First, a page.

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But ahead of Friday’s widely anticipated showdown over whether to call new witnesses and with GOP leaders moving to lock down on-the-fence Republicans, the Senate is newly abuzz over the uncertainty of what happens if the chamber deadlocks and what Roberts might do in the event of a stalemate.

“That is a great unknown. There’s no way to know procedurally what he would do. Or if he’ll do” anything, said Sen. James Lankford (R-Okla.).

Some Democrats are beginning to opine that Roberts could save the Senate from itself and force consideration of witnesses if there’s a tie. As Sen. Jon Tester (D-Mont.) put it: “If he wants a fair, impartial trial and get the evidence out, I think there’s a fair shot he would vote for witnesses.”

It’s a hypothetical that Democratic leaders have privately considered for months, as soon as it became clear the House was going to send impeachment articles over to the Senate, according to Democratic aides. They have sought guidance from the Senate parliamentarian’s office on the issue, although so far, that hasn’t been forthcoming as it hasn’t formally arisen during the Trump trial.

Yet the smart money is still on Roberts staying out of it, or GOP leaders muscling through a 51-49 vote that avoids placing responsibility for the course of the trial on Roberts. Because if the vote is tied, no matter what the chief justice does, it will be hotly debated for years to come.

“It would go down as a historical anomaly and ultimately he would be remembered as declining to break a tie. It’s the safer course in the short term to avoid intervening,” Sen. Richard Blumenthal (D-Conn.) predicted. Breaking a tie “would be a pretty daring and brave thing to do. And I think history would judge him well. But in the short term there would be a lot of blowback.”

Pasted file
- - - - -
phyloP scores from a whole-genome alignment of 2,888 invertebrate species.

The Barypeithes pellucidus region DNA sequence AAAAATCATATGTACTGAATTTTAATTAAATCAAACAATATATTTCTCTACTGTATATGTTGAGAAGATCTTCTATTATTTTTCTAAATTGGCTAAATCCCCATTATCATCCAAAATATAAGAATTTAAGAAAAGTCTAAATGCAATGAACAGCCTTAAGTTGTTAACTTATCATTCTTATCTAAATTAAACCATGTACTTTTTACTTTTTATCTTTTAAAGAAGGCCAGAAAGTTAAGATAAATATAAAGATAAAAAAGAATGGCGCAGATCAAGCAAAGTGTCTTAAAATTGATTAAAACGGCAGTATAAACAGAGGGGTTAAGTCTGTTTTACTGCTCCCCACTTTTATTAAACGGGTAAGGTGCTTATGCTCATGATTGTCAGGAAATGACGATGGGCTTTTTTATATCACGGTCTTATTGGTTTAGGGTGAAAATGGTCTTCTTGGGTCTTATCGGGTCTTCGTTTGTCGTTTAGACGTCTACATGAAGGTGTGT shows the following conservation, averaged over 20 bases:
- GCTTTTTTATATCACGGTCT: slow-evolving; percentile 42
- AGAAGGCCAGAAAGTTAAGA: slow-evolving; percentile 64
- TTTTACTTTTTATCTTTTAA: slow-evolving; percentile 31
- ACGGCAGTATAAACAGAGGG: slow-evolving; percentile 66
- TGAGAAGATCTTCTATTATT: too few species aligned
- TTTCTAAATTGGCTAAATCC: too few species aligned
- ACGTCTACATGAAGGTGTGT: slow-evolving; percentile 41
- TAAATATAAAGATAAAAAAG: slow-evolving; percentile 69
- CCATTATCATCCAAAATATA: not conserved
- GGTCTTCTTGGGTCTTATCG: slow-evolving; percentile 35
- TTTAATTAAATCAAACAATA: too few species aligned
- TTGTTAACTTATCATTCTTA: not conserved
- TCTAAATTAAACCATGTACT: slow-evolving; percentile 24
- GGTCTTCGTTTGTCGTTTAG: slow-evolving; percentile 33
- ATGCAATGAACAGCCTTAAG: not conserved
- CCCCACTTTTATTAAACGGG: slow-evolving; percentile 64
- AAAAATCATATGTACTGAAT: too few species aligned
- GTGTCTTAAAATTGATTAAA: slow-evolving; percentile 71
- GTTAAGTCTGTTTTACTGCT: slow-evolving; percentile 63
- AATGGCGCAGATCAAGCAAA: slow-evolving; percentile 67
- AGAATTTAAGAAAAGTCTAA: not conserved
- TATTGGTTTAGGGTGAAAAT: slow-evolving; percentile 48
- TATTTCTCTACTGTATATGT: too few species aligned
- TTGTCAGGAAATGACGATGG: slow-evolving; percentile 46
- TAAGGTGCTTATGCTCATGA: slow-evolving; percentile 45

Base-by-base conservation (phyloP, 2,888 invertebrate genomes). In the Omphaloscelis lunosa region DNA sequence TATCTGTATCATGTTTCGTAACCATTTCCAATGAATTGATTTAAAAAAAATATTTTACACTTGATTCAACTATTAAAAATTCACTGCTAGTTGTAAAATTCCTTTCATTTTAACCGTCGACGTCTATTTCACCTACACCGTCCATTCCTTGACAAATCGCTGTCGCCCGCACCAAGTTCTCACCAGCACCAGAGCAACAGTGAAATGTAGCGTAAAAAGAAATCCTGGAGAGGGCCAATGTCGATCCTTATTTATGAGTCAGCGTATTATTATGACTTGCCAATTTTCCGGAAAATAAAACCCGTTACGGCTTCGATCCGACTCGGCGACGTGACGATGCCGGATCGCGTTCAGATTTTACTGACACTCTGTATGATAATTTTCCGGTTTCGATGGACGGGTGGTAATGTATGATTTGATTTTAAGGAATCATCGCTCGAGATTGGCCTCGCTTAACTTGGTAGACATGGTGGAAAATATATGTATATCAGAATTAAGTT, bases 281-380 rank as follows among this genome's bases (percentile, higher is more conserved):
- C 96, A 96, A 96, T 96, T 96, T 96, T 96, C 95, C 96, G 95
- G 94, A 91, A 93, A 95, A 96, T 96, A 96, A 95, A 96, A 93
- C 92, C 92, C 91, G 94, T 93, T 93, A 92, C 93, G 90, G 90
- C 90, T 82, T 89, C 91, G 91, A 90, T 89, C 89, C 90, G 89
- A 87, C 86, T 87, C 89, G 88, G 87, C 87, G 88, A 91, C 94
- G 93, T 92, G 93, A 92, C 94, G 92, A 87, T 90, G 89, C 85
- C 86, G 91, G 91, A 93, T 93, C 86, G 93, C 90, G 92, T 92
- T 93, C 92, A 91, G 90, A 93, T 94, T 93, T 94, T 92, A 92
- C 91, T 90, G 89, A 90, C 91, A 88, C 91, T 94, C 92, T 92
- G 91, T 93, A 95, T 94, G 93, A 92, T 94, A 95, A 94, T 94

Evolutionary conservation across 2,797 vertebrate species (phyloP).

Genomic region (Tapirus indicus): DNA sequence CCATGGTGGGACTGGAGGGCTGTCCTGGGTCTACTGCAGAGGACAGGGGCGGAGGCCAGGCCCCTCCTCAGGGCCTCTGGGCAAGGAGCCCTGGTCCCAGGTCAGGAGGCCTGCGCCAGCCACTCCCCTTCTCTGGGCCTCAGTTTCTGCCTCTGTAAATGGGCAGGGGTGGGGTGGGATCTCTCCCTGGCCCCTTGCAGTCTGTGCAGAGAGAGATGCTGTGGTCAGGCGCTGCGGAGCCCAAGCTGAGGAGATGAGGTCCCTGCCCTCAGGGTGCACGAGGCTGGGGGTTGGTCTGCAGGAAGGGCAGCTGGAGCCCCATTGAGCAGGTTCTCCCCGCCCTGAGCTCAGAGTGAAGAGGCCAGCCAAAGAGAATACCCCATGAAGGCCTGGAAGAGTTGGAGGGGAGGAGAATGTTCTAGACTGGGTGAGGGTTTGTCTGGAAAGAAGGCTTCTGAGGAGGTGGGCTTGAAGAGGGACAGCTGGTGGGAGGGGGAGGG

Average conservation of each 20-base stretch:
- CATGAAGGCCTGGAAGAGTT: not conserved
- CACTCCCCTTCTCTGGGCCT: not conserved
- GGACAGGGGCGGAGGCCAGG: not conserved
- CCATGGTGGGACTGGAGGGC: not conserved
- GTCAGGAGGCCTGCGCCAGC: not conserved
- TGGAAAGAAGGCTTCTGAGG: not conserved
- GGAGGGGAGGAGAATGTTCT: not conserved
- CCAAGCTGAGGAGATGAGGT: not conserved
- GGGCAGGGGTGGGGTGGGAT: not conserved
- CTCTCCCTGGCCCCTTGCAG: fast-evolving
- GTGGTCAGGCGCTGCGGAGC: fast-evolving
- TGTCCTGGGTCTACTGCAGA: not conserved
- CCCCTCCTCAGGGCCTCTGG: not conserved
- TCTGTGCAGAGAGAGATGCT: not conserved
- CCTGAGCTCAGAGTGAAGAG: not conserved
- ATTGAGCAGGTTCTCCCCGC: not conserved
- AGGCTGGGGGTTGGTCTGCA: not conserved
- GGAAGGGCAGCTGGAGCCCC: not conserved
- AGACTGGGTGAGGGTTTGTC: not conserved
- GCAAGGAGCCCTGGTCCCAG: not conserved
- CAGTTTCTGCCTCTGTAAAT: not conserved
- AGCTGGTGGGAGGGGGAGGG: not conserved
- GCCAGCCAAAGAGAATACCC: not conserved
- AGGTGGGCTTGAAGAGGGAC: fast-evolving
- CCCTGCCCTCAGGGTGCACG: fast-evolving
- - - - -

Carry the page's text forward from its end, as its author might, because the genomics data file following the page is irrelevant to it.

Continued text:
“It’s a very fraught topic,” said Sen. Josh Hawley (R-Mo.), who clerked for Roberts. “If I had to guess, I would guess that he probably would not break a tie.”

A tied vote is not impossible to imagine. Sens. Mitt Romney of Utah and Susan Collins of Maine are the firmest Republicans in favor of voting for witnesses. Sen. Lisa Murkowski (R-Alaska) has expressed some interest in hearing from former national security adviser John Bolton but has been less committal. If those three joined all 47 Democrats, the vote would be tied, and would fail under the rules, unless Roberts weighs in.

“I said I’m not going to comment on the witnesses right now,” Murkowski said after a private meeting with McConnell on Wednesday morning.

McConnell has become increasingly engaged in winning the vote as he and other GOP leaders press the issue.

After Republican leaders spent days making arguments that new witnesses would tie up the Senate for weeks, turn the chamber into a circus and lead to endless litigation, McConnell began whipping his caucus in earnest on Tuesday afternoon at a private party meeting.

The Kentucky Republican warned the GOP Conference that he did not have the votes to defeat the witness motion, according to people briefed on the meeting. Republicans then conducted a series of presentations on why the Senate should shut the trial down on Friday. If a vote on witnesses fails, the Senate could move to acquit the president later that evening.